US wage growth and a strengthening economy
Shrey Srivastava, London 06.05.19
LSE SE Business and Finance Guild, London School of Economics
The US wage growth rate is at its highest since 2009 with an annual rate of 3.1% in October (BBC
News, 2018). The total nonfarm payroll employment also increased by 250,0000 in October in
sectors such as healthcare and construction, though little change in the employment in financial
activities and government (Bls.gov, 2018). Looking at the chart below from ‘Financial Times’ obtained
from the US bureau of Labour Statistics, we can see a trending increase in the US wage growth since
2010 and so reaching its highest levels since 2009.
Though, despite this increase in jobs in the US, the US unemployment rate still remained at 3.7% this
October (still at a multi-decade low however), with the number of unemployed persons remained little
changed at 6.1 million (Bls.gov, 2018). Plus the number of persons employed part-time for economic
reasons or in other words those who are in part-time employment but would prefer full-time
employment remained essentially unchanged at 4.6 million (Bls.gov, 2018) and so there the US
labour market may not be improving as much as it seems.
As for the President, Trump was celebrating these figures on Twitter, saying for instance: “Wow! The
US added 250,000 Jobs in October - and this was despite the hurricanes,” urging his followers to
“Vote Republican!” (Fleming, Politi and Badkar, 2018) Hurricane Michael made landfall in the Florida
Panhandle on October 10, 2018 though this had no clear effect on the national unemployment
estimates for October(Bls.gov, 2018). These are “amazing figures” for on average, the US economy is
adding 218,000 jobs a month (over the last three months), these are much above the rate needed to
keep up with population growth (BBC News, 2018) and so show that this rate of growth should lead to
higher individual economic standards for US citizens.
However, the top Senate Democrat (Chuck Schumer) mentioned that the latest numbers “may look
good” though should still be considered alongside other economic policies as he said “when the
average family sees their health care costs go up because of the Republican actions, these numbers
will mean little.” (BBC News, 2018). Again the economy is strengthening according to the figures, but
this doesn’t take into account the very high inequality in the US, and Mr Trump’s tax cuts were
claimed by Democrats to have been skewed towards the wealthy ignoring the soaring healthcare and
prescription drug costs (Fleming, Politi and Badkar, 2018) that will likely negatively impact the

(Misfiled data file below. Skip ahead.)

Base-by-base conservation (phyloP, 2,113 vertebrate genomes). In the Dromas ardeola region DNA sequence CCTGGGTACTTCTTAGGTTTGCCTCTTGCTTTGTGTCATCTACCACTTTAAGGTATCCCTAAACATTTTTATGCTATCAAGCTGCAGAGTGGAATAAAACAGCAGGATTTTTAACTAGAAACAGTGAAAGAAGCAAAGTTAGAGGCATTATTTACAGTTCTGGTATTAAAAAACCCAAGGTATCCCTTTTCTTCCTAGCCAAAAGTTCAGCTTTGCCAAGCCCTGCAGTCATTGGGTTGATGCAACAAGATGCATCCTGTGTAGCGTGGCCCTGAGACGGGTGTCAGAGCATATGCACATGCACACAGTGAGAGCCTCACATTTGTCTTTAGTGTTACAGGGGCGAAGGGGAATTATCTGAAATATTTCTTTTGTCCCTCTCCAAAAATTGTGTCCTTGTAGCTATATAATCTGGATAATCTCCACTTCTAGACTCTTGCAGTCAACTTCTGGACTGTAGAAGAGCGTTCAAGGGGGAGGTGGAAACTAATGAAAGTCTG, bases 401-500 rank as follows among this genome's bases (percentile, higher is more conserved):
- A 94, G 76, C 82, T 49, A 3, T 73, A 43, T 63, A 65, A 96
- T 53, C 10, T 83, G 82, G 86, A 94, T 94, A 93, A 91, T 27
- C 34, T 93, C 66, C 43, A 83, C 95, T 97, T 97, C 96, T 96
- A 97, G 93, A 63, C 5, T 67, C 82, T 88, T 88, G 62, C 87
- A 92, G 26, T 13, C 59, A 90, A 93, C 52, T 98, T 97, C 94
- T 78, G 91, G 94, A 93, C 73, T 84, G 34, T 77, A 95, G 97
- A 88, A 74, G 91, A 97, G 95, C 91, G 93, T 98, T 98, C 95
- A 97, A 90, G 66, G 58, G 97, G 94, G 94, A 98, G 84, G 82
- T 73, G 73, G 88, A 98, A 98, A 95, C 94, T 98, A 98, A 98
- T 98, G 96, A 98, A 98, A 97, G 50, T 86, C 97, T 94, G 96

average family in the future.
These potential improvements could also hurt the economy in the future as according to Chuck
Schumer “we’ll pay a price down the road,” for example, with the US trade deficit reaching $53bn in
September which is 10% higher just in the first three quarters of the year and so demonstrating
Trumps potentially short-term view ignoring the long-term consequences on the economy and its
future as well as widening the trade gap going against his actual goal of shrinking it (Fleming, Politi
and Badkar, 2018).
Another potential harmful factor would be that due to these figures, the Federal Reserve believes that
the US economy is now strong enough to handle another interest rate rise in order to keep inflation
under control, though Trump is clearly against this as he thinks that “ interest rates are being raised
too quickly,” (BBC News, 2018) which could of course lead to reductions in say investment that could
lead to a negative swing in the economy or even higher volatility such as that recently seen in the
Overall, the US economy seems to be steadily strengthening with higher wage growth and a clear
improvement in the unemployment rate as the number of unemployed persons declined by 0.4
percentage point and 449,000, respectively (Bls.gov, 2018). There are potential negatives, but for
now at least wage growth seems strong and unemployment very low with the labour force
participation rate also rising 0.2 percentage points telling us that more people are being pulled into the
job market and off the sidelines (Fleming, Politi and Badkar, 2018), thus indicating a promising further
boom for the US economy.
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